Researchers have found a seasonal variation in urinary albumin-to-creatinine ratio (UACR) in Japanese patients with type 2 diabetes and early nephropathy, with the highest values in winter and the lowest in summer.

Systolic blood pressure (BP) also followed this pattern, raising the possibility of a causal link. The investigators suggested that clinicians consider this seasonal variation in UACR when evaluating the effects of drugs on diabetic nephropathy.

A group led by Yoshiharu Wada, MD of the Center for Diabetes and Endocrinology at the Tazuke Kofukai Foundation Medical Research Institute Kitano Hospital in Osaka, Japan, recruited a study cohort of 430 patients (275 male, 155 female, mean age 64.8 years) with type 2 diabetes, early nephropathy, and microalbuminuria. Subjects visited the clinic every three months from 2006 to 2009. The researchers defined microalbuminuria as a UACR of 30-300 mg/g of creatinine. They excluded patients with advanced nephropathy with elevated creatinine.

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Reporting the study findings during a poster session at the 46th Annual Meeting of the European Association for the Study of Diabetes, Dr. Wada said readings were categorized according to season: winter (December through February), spring (March through May), summer (June through August), and fall (September through November).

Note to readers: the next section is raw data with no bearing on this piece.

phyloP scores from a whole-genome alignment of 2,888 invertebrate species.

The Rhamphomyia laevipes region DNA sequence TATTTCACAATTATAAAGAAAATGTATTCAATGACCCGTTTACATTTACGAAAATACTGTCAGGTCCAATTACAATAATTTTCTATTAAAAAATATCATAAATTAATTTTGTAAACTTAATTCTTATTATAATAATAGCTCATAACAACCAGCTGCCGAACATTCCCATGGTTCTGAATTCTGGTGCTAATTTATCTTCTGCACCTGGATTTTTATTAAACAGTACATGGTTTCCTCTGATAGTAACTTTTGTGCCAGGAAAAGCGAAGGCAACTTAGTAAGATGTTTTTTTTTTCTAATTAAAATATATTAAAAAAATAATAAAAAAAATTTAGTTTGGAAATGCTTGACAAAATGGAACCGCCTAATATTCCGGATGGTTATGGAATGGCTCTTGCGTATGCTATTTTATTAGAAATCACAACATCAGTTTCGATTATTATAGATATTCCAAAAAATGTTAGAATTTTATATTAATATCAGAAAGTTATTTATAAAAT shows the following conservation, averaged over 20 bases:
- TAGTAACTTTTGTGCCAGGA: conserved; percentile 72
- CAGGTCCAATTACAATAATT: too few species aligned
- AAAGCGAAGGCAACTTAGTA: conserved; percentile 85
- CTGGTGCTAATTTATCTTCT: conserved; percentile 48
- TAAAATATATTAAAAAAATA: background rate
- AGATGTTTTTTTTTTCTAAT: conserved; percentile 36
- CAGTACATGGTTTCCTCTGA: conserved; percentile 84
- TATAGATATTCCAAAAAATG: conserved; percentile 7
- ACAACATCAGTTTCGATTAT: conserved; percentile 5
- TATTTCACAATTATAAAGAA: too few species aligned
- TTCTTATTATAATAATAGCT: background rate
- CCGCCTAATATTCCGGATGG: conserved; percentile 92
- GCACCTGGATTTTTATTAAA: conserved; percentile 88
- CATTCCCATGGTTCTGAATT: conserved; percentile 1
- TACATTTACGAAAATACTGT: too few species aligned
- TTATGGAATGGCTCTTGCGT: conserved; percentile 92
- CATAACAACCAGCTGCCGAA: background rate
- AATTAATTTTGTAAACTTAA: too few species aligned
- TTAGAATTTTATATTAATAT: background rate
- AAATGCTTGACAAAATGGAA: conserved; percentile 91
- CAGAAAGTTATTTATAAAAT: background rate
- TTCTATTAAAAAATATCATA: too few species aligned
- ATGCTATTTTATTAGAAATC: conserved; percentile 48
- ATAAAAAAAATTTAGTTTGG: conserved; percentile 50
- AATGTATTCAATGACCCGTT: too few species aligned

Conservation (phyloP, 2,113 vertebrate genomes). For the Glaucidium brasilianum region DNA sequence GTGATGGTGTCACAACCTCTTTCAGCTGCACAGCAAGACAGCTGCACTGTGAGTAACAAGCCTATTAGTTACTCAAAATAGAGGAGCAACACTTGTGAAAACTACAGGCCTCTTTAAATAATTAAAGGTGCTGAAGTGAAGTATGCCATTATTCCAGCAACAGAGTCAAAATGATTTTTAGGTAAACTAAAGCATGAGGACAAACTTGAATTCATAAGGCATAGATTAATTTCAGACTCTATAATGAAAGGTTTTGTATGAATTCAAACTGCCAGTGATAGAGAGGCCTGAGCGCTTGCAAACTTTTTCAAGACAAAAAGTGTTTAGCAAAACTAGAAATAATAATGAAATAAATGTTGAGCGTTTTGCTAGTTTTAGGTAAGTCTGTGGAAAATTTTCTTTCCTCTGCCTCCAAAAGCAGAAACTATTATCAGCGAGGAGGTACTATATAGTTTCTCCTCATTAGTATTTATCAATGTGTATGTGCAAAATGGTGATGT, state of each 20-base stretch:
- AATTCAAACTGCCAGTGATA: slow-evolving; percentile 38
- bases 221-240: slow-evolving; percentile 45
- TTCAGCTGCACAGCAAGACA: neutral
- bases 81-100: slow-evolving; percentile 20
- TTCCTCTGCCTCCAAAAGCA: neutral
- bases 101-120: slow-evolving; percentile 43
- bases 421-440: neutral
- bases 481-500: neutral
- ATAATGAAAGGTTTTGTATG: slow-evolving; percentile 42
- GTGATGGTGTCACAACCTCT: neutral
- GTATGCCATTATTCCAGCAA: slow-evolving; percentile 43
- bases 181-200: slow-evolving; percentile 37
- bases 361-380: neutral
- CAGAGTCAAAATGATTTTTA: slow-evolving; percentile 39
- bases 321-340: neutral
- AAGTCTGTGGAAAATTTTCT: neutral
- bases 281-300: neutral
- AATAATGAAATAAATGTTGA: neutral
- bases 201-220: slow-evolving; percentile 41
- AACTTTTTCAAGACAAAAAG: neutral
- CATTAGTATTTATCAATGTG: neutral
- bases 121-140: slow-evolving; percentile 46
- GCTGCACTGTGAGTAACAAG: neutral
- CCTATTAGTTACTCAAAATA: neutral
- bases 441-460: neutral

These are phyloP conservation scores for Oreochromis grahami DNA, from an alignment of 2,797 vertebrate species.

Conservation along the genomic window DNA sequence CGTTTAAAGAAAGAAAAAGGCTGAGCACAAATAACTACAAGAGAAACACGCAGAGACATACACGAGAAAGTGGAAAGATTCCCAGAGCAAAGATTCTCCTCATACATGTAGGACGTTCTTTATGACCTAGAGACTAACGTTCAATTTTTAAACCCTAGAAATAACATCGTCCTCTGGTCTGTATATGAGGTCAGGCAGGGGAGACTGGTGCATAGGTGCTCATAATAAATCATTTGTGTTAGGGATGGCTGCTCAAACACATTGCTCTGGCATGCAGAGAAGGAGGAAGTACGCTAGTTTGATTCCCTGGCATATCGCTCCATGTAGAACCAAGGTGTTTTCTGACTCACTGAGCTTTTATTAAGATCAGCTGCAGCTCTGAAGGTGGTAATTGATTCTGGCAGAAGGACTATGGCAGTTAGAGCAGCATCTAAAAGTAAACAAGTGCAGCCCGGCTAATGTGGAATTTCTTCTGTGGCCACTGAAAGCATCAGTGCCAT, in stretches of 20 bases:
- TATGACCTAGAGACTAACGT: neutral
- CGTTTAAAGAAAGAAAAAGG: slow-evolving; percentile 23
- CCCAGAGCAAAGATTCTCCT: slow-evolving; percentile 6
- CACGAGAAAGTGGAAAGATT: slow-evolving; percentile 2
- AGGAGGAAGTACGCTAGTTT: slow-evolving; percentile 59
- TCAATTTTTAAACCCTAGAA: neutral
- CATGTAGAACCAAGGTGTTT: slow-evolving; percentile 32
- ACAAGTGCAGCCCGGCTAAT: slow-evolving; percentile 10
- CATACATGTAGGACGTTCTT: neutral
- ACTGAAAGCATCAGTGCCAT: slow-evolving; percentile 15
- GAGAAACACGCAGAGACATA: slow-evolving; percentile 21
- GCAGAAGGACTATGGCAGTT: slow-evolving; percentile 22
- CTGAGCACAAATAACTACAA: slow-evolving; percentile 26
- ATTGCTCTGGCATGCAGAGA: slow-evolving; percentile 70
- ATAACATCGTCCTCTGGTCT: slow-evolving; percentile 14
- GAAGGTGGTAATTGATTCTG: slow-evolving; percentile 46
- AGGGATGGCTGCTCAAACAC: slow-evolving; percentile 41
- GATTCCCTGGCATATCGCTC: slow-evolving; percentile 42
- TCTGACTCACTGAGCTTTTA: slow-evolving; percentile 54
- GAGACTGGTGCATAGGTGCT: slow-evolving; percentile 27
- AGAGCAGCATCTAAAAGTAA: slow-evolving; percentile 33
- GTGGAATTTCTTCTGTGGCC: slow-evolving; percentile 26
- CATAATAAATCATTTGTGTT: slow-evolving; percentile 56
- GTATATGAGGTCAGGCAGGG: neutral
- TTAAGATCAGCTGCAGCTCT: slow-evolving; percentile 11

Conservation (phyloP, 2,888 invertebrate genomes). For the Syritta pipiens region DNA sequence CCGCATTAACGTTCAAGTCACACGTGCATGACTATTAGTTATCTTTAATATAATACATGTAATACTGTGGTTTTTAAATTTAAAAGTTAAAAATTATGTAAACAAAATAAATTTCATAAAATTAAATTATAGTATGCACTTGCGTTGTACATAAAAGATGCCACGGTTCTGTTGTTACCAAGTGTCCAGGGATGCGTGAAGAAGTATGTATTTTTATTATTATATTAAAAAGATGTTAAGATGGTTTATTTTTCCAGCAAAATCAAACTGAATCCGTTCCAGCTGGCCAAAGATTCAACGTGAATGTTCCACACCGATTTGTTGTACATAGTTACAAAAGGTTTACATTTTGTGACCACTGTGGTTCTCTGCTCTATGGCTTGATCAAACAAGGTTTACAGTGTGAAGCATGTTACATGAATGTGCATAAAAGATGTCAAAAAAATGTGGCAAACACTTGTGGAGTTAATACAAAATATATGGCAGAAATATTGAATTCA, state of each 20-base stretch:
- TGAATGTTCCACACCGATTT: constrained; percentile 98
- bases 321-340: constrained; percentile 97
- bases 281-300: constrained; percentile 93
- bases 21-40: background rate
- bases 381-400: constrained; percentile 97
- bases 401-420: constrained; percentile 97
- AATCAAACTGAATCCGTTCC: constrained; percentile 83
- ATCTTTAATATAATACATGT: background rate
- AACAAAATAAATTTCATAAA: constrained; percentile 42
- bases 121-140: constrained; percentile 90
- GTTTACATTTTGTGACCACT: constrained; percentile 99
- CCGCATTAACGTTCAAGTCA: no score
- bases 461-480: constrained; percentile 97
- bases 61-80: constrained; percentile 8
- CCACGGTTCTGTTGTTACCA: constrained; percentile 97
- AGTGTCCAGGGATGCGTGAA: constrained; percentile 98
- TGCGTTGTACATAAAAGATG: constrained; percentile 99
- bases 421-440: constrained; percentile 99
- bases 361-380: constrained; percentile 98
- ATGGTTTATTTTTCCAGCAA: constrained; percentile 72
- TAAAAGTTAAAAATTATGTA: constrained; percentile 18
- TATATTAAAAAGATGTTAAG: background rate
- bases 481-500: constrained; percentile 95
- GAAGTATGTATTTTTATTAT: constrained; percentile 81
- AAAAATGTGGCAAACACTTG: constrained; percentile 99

Although UACR and systolic BP were highest in the winter, HbA1c peaked in spring. Estimated glomerular filtration rate (eGFR) and diastolic BP showed no significant seasonal variations.

UACR and systolic BP showed a significant correlation, with UACR rising as systolic pressure rose. The investigators observed no correlation between BP and HbA1c or between HbA1c and UACR.

The fact that both UACR and systolic pressure were highest in winter and lowest in summer “suggest that the seasonal change in systolic blood pressure… may contribute to the variations in UACR,” Dr. Wada said.

Some attendees at the poster session raised questions about possible explanations for the observations. One suggested the seasonal variations could be related to the amount of exercise people engaged in. Another wondered if the findings could be related to seasonal variations in serum vitamin D levels. Dr. Wada said he had not measured exercise levels or vitamin D in his subjects.

Previous work based on data from the U.S. Third National Health and Nutrition Examination Survey (Am J Kidney Dis. 2007;50:69-77) demonstrated an increased prevalence of albuminuria with decreasing quartiles of serum 25-hydroxyvitamin D concentration. Compared to the highest quartile of serum vitamin D level, the lowest quartile was associated with a 37% increased relative risk of albuminuria. As this study was retrospective and observational, no conclusions could be drawn as to causality.